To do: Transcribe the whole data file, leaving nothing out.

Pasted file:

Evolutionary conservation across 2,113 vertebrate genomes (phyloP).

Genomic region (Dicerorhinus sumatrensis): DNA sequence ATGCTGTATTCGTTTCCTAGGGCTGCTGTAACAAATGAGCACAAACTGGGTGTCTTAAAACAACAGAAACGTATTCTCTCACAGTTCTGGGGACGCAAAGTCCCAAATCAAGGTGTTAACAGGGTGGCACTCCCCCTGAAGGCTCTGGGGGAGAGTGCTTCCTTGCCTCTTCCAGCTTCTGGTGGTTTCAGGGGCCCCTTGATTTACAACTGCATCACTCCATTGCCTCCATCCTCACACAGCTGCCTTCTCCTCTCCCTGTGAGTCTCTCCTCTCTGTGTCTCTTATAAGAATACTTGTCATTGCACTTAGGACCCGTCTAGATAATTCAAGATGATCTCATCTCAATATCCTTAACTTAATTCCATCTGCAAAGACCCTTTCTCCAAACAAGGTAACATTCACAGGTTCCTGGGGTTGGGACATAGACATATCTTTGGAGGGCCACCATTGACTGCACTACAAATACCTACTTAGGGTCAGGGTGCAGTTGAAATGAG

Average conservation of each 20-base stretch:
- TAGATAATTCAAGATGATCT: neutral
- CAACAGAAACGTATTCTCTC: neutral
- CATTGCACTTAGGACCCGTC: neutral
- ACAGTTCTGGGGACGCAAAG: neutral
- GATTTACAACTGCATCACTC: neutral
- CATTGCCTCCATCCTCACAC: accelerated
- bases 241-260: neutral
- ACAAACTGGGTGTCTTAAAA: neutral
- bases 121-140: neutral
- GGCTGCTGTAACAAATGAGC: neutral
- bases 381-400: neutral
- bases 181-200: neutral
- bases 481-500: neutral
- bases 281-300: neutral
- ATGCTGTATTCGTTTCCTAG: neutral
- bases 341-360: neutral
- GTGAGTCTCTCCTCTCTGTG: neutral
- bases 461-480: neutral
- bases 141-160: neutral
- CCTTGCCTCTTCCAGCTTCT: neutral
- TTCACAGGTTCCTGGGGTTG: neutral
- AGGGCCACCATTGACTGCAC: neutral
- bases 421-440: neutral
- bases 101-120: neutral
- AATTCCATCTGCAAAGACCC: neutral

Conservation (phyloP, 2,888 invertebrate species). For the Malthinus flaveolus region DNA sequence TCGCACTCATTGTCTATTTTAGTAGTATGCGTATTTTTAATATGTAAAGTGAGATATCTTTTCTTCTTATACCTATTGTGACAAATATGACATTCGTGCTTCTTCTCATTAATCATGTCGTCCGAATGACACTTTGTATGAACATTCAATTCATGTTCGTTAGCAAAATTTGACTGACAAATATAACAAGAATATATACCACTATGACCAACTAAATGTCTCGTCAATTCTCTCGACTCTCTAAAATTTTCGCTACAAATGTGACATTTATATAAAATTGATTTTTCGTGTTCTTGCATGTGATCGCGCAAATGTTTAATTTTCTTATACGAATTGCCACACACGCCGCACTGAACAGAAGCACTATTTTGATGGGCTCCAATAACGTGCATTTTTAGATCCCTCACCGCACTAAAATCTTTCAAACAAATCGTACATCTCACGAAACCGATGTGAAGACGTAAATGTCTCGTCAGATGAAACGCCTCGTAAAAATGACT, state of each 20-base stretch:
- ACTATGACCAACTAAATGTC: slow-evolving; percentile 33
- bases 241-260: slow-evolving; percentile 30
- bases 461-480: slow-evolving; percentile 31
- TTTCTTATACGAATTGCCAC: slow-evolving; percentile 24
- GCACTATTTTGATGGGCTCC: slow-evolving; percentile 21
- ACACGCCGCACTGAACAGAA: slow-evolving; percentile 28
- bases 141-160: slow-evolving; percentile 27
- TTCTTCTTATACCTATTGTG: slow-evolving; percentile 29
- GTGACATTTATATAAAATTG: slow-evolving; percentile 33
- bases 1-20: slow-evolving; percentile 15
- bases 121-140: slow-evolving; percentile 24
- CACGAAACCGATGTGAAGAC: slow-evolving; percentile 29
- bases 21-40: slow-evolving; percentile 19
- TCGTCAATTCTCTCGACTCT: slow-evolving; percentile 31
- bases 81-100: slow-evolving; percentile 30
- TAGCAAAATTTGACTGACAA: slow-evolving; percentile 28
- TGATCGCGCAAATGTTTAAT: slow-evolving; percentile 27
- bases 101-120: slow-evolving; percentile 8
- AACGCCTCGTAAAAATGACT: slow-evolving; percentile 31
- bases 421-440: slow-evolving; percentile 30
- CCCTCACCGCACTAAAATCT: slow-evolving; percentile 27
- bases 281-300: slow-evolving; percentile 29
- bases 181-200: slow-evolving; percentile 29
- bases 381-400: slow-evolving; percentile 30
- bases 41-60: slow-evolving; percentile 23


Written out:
Evolutionary conservation across 2,113 vertebrate genomes (phyloP).

Genomic region (Dicerorhinus sumatrensis): DNA sequence ATGCTGTATTCGTTTCCTAGGGCTGCTGTAACAAATGAGCACAAACTGGGTGTCTTAAAACAACAGAAACGTATTCTCTCACAGTTCTGGGGACGCAAAGTCCCAAATCAAGGTGTTAACAGGGTGGCACTCCCCCTGAAGGCTCTGGGGGAGAGTGCTTCCTTGCCTCTTCCAGCTTCTGGTGGTTTCAGGGGCCCCTTGATTTACAACTGCATCACTCCATTGCCTCCATCCTCACACAGCTGCCTTCTCCTCTCCCTGTGAGTCTCTCCTCTCTGTGTCTCTTATAAGAATACTTGTCATTGCACTTAGGACCCGTCTAGATAATTCAAGATGATCTCATCTCAATATCCTTAACTTAATTCCATCTGCAAAGACCCTTTCTCCAAACAAGGTAACATTCACAGGTTCCTGGGGTTGGGACATAGACATATCTTTGGAGGGCCACCATTGACTGCACTACAAATACCTACTTAGGGTCAGGGTGCAGTTGAAATGAG

Average conservation of each 20-base stretch:
- TAGATAATTCAAGATGATCT: neutral
- CAACAGAAACGTATTCTCTC: neutral
- CATTGCACTTAGGACCCGTC: neutral
- ACAGTTCTGGGGACGCAAAG: neutral
- GATTTACAACTGCATCACTC: neutral
- CATTGCCTCCATCCTCACAC: accelerated
- bases 241-260: neutral
- ACAAACTGGGTGTCTTAAAA: neutral
- bases 121-140: neutral
- GGCTGCTGTAACAAATGAGC: neutral
- bases 381-400: neutral
- bases 181-200: neutral
- bases 481-500: neutral
- bases 281-300: neutral
- ATGCTGTATTCGTTTCCTAG: neutral
- bases 341-360: neutral
- GTGAGTCTCTCCTCTCTGTG: neutral
- bases 461-480: neutral
- bases 141-160: neutral
- CCTTGCCTCTTCCAGCTTCT: neutral
- TTCACAGGTTCCTGGGGTTG: neutral
- AGGGCCACCATTGACTGCAC: neutral
- bases 421-440: neutral
- bases 101-120: neutral
- AATTCCATCTGCAAAGACCC: neutral

Conservation (phyloP, 2,888 invertebrate species). For the Malthinus flaveolus region DNA sequence TCGCACTCATTGTCTATTTTAGTAGTATGCGTATTTTTAATATGTAAAGTGAGATATCTTTTCTTCTTATACCTATTGTGACAAATATGACATTCGTGCTTCTTCTCATTAATCATGTCGTCCGAATGACACTTTGTATGAACATTCAATTCATGTTCGTTAGCAAAATTTGACTGACAAATATAACAAGAATATATACCACTATGACCAACTAAATGTCTCGTCAATTCTCTCGACTCTCTAAAATTTTCGCTACAAATGTGACATTTATATAAAATTGATTTTTCGTGTTCTTGCATGTGATCGCGCAAATGTTTAATTTTCTTATACGAATTGCCACACACGCCGCACTGAACAGAAGCACTATTTTGATGGGCTCCAATAACGTGCATTTTTAGATCCCTCACCGCACTAAAATCTTTCAAACAAATCGTACATCTCACGAAACCGATGTGAAGACGTAAATGTCTCGTCAGATGAAACGCCTCGTAAAAATGACT, state of each 20-base stretch:
- ACTATGACCAACTAAATGTC: slow-evolving; percentile 33
- bases 241-260: slow-evolving; percentile 30
- bases 461-480: slow-evolving; percentile 31
- TTTCTTATACGAATTGCCAC: slow-evolving; percentile 24
- GCACTATTTTGATGGGCTCC: slow-evolving; percentile 21
- ACACGCCGCACTGAACAGAA: slow-evolving; percentile 28
- bases 141-160: slow-evolving; percentile 27
- TTCTTCTTATACCTATTGTG: slow-evolving; percentile 29
- GTGACATTTATATAAAATTG: slow-evolving; percentile 33
- bases 1-20: slow-evolving; percentile 15
- bases 121-140: slow-evolving; percentile 24
- CACGAAACCGATGTGAAGAC: slow-evolving; percentile 29
- bases 21-40: slow-evolving; percentile 19
- TCGTCAATTCTCTCGACTCT: slow-evolving; percentile 31
- bases 81-100: slow-evolving; percentile 30
- TAGCAAAATTTGACTGACAA: slow-evolving; percentile 28
- TGATCGCGCAAATGTTTAAT: slow-evolving; percentile 27
- bases 101-120: slow-evolving; percentile 8
- AACGCCTCGTAAAAATGACT: slow-evolving; percentile 31
- bases 421-440: slow-evolving; percentile 30
- CCCTCACCGCACTAAAATCT: slow-evolving; percentile 27
- bases 281-300: slow-evolving; percentile 29
- bases 181-200: slow-evolving; percentile 29
- bases 381-400: slow-evolving; percentile 30
- bases 41-60: slow-evolving; percentile 23